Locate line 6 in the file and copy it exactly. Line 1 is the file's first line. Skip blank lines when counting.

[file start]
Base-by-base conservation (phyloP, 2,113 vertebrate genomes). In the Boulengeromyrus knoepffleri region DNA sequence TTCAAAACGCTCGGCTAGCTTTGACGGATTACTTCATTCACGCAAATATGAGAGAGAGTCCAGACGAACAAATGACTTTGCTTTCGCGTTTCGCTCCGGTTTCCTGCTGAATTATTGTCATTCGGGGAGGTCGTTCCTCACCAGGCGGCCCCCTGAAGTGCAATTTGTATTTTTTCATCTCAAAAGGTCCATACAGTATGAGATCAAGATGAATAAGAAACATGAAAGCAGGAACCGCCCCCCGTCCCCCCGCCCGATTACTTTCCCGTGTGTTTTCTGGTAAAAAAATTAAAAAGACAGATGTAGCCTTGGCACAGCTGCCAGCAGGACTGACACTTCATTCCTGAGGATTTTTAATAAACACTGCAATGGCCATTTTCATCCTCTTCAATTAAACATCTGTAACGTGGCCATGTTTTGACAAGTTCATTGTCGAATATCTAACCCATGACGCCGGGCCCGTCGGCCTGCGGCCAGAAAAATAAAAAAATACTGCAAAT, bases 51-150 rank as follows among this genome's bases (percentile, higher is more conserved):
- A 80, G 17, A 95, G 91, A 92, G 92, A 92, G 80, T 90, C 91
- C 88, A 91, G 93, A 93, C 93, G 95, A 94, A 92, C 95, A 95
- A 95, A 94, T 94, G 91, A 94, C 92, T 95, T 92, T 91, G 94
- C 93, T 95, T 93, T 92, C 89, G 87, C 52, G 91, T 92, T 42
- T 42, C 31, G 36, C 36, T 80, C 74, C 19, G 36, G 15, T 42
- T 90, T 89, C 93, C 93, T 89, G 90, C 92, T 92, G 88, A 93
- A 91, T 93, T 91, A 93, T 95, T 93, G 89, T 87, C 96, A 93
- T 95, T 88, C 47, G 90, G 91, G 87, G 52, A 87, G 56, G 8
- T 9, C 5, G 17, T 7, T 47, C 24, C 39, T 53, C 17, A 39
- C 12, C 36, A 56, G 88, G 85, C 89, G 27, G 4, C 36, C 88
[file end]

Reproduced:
- T 42, C 31, G 36, C 36, T 80, C 74, C 19, G 36, G 15, T 42